The American Trucking Associations’ advance seasonally adjusted For-Hire Truck Tonnage Index climbed 2.1 percent in December, following a 2.6 percent increase in November. The latest gain boosted the SA index from 106.2 in November to 108.4 in December, its highest level since November 2008. The nonseasonally adjusted index, which represents the change in tonnage actually hauled by the fleets before any seasonal adjustment, equaled 103 in December, up 2.3 percent from the previous month.
Compared with December 2008, SA tonnage jumped 6.6 percent, which was the first year-over-year increase since September 2008. For all of 2009, the tonnage index was down 8.3 percent, which was the largest annual decrease since a 12.3 percent plunge in 1982.
ATA Chief Economist Bob Costello says that while tonnage jumped again on a month-to-month basis, the rate of increase may slow in the coming months. “The robust tonnage numbers in November and December were aided by better economic growth as well as a positive inventory effect,” Costello says. “However, economic activity is expected to moderate in the current quarter, which will keep a lid on tonnage growth.”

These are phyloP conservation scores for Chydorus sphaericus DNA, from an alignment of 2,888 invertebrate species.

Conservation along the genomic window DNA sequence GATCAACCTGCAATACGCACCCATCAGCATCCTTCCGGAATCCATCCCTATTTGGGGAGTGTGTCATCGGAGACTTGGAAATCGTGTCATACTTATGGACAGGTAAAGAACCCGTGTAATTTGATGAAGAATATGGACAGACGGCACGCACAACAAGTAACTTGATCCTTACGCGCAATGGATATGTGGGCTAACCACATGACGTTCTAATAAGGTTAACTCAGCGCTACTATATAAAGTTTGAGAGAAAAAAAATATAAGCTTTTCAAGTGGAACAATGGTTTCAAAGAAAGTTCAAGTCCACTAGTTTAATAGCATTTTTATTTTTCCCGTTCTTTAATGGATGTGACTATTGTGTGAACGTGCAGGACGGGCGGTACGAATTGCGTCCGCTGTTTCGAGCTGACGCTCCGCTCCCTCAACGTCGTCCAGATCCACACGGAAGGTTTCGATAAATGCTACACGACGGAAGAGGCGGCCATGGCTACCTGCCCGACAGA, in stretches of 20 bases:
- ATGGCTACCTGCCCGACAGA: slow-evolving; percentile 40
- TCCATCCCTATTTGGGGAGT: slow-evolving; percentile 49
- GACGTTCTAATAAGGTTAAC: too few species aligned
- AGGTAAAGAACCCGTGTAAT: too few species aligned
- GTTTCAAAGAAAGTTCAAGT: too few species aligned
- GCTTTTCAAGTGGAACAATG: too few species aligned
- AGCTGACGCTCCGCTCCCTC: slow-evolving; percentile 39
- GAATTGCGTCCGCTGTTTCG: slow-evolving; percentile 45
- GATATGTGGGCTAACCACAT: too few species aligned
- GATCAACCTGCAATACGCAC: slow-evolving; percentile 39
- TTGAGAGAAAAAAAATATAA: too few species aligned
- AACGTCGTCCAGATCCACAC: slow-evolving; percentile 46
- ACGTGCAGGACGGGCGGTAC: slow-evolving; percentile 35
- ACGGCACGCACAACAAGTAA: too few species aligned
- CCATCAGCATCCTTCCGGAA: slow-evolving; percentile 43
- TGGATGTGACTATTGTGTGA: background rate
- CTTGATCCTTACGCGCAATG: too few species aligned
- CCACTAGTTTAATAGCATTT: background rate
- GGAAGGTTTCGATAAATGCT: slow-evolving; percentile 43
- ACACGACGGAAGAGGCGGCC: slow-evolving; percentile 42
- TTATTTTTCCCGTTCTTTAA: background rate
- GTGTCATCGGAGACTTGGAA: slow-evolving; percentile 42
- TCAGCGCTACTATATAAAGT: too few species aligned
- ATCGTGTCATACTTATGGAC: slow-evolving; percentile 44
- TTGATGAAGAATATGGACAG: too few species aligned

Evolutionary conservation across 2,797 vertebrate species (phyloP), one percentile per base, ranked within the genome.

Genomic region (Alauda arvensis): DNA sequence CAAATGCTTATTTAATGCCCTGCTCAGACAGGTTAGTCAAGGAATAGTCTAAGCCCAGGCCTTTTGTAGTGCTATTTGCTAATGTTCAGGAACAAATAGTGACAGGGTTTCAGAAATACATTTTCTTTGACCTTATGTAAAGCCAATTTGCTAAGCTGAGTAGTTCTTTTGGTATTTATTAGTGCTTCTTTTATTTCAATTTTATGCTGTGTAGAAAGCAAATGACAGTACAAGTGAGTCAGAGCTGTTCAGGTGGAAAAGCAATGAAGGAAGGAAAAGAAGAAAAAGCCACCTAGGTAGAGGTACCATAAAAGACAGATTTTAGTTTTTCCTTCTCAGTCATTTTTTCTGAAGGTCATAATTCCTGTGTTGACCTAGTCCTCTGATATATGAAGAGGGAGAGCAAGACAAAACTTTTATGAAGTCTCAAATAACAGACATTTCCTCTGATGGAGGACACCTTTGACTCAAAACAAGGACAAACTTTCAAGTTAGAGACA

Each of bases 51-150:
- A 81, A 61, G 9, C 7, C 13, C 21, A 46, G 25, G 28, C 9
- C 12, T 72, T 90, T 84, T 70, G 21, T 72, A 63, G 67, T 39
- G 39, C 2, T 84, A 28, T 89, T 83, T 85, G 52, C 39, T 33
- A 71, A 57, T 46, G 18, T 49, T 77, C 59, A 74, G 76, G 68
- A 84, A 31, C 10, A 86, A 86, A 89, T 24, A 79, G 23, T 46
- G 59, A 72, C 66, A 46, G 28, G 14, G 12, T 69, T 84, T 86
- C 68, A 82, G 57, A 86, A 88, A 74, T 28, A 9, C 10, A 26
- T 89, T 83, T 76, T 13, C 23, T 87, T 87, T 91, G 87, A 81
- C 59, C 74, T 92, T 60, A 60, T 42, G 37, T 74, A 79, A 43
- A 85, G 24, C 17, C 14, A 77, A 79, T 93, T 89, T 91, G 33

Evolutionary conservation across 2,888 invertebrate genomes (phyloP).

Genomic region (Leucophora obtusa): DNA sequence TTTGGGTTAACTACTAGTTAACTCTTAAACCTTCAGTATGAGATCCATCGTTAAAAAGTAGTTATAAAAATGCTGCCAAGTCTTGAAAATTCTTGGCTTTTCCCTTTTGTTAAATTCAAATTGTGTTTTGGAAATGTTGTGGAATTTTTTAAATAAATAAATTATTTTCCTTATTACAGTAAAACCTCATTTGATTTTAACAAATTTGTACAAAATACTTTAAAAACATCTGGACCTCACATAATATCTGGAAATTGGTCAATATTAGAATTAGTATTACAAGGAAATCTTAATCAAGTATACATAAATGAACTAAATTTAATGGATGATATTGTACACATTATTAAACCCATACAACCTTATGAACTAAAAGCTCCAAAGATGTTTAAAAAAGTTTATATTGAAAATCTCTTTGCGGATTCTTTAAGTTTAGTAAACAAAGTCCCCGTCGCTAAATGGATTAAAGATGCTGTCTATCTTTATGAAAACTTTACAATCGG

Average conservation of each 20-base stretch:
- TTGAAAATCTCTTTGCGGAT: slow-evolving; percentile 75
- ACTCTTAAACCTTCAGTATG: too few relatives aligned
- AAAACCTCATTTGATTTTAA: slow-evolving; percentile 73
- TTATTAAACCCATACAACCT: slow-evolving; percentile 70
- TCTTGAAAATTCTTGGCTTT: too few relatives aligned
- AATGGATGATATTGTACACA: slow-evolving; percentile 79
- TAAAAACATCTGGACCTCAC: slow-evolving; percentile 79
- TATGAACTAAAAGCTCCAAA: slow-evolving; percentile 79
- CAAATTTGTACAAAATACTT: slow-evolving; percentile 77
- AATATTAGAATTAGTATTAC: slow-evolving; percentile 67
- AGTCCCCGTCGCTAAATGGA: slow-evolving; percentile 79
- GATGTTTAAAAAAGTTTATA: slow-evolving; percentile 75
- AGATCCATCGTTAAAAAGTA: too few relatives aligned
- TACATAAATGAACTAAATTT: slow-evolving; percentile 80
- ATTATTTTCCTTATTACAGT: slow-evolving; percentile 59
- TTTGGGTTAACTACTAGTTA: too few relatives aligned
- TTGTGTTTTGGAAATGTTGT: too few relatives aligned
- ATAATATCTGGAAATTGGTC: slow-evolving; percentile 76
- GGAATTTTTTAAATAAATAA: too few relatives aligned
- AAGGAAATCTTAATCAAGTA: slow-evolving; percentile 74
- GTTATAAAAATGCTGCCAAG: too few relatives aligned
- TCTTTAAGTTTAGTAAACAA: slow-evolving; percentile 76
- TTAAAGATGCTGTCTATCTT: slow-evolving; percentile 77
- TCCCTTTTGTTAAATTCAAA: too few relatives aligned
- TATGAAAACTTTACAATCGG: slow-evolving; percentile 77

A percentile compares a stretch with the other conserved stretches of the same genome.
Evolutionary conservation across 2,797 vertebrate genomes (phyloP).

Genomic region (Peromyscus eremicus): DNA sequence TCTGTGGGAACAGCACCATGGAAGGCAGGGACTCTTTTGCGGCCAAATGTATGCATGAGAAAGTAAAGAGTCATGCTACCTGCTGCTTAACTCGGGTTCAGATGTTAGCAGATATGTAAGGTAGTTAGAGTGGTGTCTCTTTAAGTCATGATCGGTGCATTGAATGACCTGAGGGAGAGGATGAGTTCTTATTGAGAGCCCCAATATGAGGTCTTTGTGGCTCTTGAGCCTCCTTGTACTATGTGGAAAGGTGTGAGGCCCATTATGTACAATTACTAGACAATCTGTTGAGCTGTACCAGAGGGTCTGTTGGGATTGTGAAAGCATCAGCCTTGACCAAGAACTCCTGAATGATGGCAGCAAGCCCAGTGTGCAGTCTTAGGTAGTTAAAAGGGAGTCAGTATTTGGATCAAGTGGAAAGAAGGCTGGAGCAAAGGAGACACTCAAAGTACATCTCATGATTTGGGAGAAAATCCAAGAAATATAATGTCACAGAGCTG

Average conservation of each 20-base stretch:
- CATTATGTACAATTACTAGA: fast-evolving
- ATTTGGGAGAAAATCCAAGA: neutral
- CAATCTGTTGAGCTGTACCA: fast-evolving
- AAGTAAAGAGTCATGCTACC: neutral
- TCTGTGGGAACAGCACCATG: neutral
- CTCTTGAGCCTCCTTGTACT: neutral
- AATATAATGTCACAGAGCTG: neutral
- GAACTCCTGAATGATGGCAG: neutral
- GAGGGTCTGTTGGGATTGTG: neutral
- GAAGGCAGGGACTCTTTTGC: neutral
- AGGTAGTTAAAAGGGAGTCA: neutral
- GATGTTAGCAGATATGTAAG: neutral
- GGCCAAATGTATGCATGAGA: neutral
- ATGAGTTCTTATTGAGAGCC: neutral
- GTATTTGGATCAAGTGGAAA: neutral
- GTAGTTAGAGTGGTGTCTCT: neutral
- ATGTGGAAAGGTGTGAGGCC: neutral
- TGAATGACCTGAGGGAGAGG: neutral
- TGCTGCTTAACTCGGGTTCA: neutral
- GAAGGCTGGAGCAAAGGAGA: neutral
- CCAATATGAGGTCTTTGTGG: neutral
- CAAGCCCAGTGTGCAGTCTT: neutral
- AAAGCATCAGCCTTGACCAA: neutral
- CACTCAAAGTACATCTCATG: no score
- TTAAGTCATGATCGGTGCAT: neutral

Costello also addressed the year-over-year gain in tonnage, the first in over a year. “While the index was moving toward positive year-over-year readings in recent months, December’s gain was due, in part, to a 7.8 percent plunge a year earlier,” he says. “There is no doubt that the industry is moving the right direction, but the level of freight will not be as strong as the year-over-year increases suggest because of how terrible it was in late 2008 and much of 2009.”
ATA calculates the tonnage index based on surveys from its membership and has been doing so since the 1970s. The report includes month-to-month and year-over-year results, relevant economic comparisons, and key financial indicators.